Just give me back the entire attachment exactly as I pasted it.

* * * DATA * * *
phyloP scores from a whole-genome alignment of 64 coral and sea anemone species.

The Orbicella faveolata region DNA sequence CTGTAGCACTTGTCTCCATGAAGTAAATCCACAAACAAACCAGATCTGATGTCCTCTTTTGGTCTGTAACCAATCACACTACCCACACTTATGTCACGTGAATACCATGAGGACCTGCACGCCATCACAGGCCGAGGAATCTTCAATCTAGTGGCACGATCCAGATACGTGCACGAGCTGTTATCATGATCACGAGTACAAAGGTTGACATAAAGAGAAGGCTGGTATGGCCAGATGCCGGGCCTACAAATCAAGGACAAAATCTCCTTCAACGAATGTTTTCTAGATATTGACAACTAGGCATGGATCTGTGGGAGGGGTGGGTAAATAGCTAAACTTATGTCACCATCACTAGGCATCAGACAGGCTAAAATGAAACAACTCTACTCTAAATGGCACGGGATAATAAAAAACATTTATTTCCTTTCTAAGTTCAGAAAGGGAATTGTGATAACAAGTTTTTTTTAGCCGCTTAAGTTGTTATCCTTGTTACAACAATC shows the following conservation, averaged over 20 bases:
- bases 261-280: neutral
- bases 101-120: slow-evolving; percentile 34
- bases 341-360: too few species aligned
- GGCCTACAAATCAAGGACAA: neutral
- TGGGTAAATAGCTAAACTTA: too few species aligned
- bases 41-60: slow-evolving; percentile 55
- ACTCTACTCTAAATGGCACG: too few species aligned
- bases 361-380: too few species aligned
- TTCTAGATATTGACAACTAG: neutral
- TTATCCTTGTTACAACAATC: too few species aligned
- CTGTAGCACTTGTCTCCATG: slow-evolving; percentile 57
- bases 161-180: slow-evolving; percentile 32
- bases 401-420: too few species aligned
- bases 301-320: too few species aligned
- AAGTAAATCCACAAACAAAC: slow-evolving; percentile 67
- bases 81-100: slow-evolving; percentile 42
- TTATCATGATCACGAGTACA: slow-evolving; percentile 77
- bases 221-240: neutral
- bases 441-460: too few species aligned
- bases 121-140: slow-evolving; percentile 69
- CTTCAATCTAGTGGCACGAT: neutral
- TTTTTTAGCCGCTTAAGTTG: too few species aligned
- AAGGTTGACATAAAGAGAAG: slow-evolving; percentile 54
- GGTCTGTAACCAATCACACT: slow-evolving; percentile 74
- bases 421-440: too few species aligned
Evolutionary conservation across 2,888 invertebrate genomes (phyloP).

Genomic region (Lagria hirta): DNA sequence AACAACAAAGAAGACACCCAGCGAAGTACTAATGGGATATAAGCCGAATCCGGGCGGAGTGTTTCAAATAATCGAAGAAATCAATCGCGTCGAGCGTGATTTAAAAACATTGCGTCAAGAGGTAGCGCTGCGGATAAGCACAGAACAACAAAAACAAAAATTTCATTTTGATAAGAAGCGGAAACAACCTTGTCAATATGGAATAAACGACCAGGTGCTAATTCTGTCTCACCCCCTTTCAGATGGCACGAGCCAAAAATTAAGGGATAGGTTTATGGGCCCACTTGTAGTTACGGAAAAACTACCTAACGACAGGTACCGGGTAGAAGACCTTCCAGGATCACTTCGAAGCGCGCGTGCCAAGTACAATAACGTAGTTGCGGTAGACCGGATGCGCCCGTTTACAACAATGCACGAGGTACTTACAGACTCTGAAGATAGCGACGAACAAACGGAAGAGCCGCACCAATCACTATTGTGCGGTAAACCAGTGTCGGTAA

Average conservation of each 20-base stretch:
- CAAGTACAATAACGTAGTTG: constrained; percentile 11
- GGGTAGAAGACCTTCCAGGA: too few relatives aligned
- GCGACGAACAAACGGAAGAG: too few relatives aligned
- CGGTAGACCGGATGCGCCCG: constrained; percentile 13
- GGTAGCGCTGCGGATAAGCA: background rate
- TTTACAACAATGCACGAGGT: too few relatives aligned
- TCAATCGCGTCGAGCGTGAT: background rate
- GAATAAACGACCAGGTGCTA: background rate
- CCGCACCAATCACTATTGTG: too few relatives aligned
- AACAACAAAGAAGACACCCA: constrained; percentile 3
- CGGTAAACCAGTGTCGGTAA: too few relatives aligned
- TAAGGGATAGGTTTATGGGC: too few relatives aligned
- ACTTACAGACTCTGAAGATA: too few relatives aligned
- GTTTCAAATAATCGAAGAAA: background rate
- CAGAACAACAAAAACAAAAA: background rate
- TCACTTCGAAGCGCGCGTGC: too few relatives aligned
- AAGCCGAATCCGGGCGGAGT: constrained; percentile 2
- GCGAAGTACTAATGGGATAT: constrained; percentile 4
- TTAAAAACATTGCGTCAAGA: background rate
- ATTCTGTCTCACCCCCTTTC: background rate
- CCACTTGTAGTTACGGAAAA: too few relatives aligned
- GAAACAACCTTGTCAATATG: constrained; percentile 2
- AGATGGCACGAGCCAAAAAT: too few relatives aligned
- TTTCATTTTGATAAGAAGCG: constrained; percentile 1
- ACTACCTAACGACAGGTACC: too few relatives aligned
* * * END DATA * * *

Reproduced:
phyloP scores from a whole-genome alignment of 64 coral and sea anemone species.

The Orbicella faveolata region DNA sequence CTGTAGCACTTGTCTCCATGAAGTAAATCCACAAACAAACCAGATCTGATGTCCTCTTTTGGTCTGTAACCAATCACACTACCCACACTTATGTCACGTGAATACCATGAGGACCTGCACGCCATCACAGGCCGAGGAATCTTCAATCTAGTGGCACGATCCAGATACGTGCACGAGCTGTTATCATGATCACGAGTACAAAGGTTGACATAAAGAGAAGGCTGGTATGGCCAGATGCCGGGCCTACAAATCAAGGACAAAATCTCCTTCAACGAATGTTTTCTAGATATTGACAACTAGGCATGGATCTGTGGGAGGGGTGGGTAAATAGCTAAACTTATGTCACCATCACTAGGCATCAGACAGGCTAAAATGAAACAACTCTACTCTAAATGGCACGGGATAATAAAAAACATTTATTTCCTTTCTAAGTTCAGAAAGGGAATTGTGATAACAAGTTTTTTTTAGCCGCTTAAGTTGTTATCCTTGTTACAACAATC shows the following conservation, averaged over 20 bases:
- bases 261-280: neutral
- bases 101-120: slow-evolving; percentile 34
- bases 341-360: too few species aligned
- GGCCTACAAATCAAGGACAA: neutral
- TGGGTAAATAGCTAAACTTA: too few species aligned
- bases 41-60: slow-evolving; percentile 55
- ACTCTACTCTAAATGGCACG: too few species aligned
- bases 361-380: too few species aligned
- TTCTAGATATTGACAACTAG: neutral
- TTATCCTTGTTACAACAATC: too few species aligned
- CTGTAGCACTTGTCTCCATG: slow-evolving; percentile 57
- bases 161-180: slow-evolving; percentile 32
- bases 401-420: too few species aligned
- bases 301-320: too few species aligned
- AAGTAAATCCACAAACAAAC: slow-evolving; percentile 67
- bases 81-100: slow-evolving; percentile 42
- TTATCATGATCACGAGTACA: slow-evolving; percentile 77
- bases 221-240: neutral
- bases 441-460: too few species aligned
- bases 121-140: slow-evolving; percentile 69
- CTTCAATCTAGTGGCACGAT: neutral
- TTTTTTAGCCGCTTAAGTTG: too few species aligned
- AAGGTTGACATAAAGAGAAG: slow-evolving; percentile 54
- GGTCTGTAACCAATCACACT: slow-evolving; percentile 74
- bases 421-440: too few species aligned
Evolutionary conservation across 2,888 invertebrate genomes (phyloP).

Genomic region (Lagria hirta): DNA sequence AACAACAAAGAAGACACCCAGCGAAGTACTAATGGGATATAAGCCGAATCCGGGCGGAGTGTTTCAAATAATCGAAGAAATCAATCGCGTCGAGCGTGATTTAAAAACATTGCGTCAAGAGGTAGCGCTGCGGATAAGCACAGAACAACAAAAACAAAAATTTCATTTTGATAAGAAGCGGAAACAACCTTGTCAATATGGAATAAACGACCAGGTGCTAATTCTGTCTCACCCCCTTTCAGATGGCACGAGCCAAAAATTAAGGGATAGGTTTATGGGCCCACTTGTAGTTACGGAAAAACTACCTAACGACAGGTACCGGGTAGAAGACCTTCCAGGATCACTTCGAAGCGCGCGTGCCAAGTACAATAACGTAGTTGCGGTAGACCGGATGCGCCCGTTTACAACAATGCACGAGGTACTTACAGACTCTGAAGATAGCGACGAACAAACGGAAGAGCCGCACCAATCACTATTGTGCGGTAAACCAGTGTCGGTAA

Average conservation of each 20-base stretch:
- CAAGTACAATAACGTAGTTG: constrained; percentile 11
- GGGTAGAAGACCTTCCAGGA: too few relatives aligned
- GCGACGAACAAACGGAAGAG: too few relatives aligned
- CGGTAGACCGGATGCGCCCG: constrained; percentile 13
- GGTAGCGCTGCGGATAAGCA: background rate
- TTTACAACAATGCACGAGGT: too few relatives aligned
- TCAATCGCGTCGAGCGTGAT: background rate
- GAATAAACGACCAGGTGCTA: background rate
- CCGCACCAATCACTATTGTG: too few relatives aligned
- AACAACAAAGAAGACACCCA: constrained; percentile 3
- CGGTAAACCAGTGTCGGTAA: too few relatives aligned
- TAAGGGATAGGTTTATGGGC: too few relatives aligned
- ACTTACAGACTCTGAAGATA: too few relatives aligned
- GTTTCAAATAATCGAAGAAA: background rate
- CAGAACAACAAAAACAAAAA: background rate
- TCACTTCGAAGCGCGCGTGC: too few relatives aligned
- AAGCCGAATCCGGGCGGAGT: constrained; percentile 2
- GCGAAGTACTAATGGGATAT: constrained; percentile 4
- TTAAAAACATTGCGTCAAGA: background rate
- ATTCTGTCTCACCCCCTTTC: background rate
- CCACTTGTAGTTACGGAAAA: too few relatives aligned
- GAAACAACCTTGTCAATATG: constrained; percentile 2
- AGATGGCACGAGCCAAAAAT: too few relatives aligned
- TTTCATTTTGATAAGAAGCG: constrained; percentile 1
- ACTACCTAACGACAGGTACC: too few relatives aligned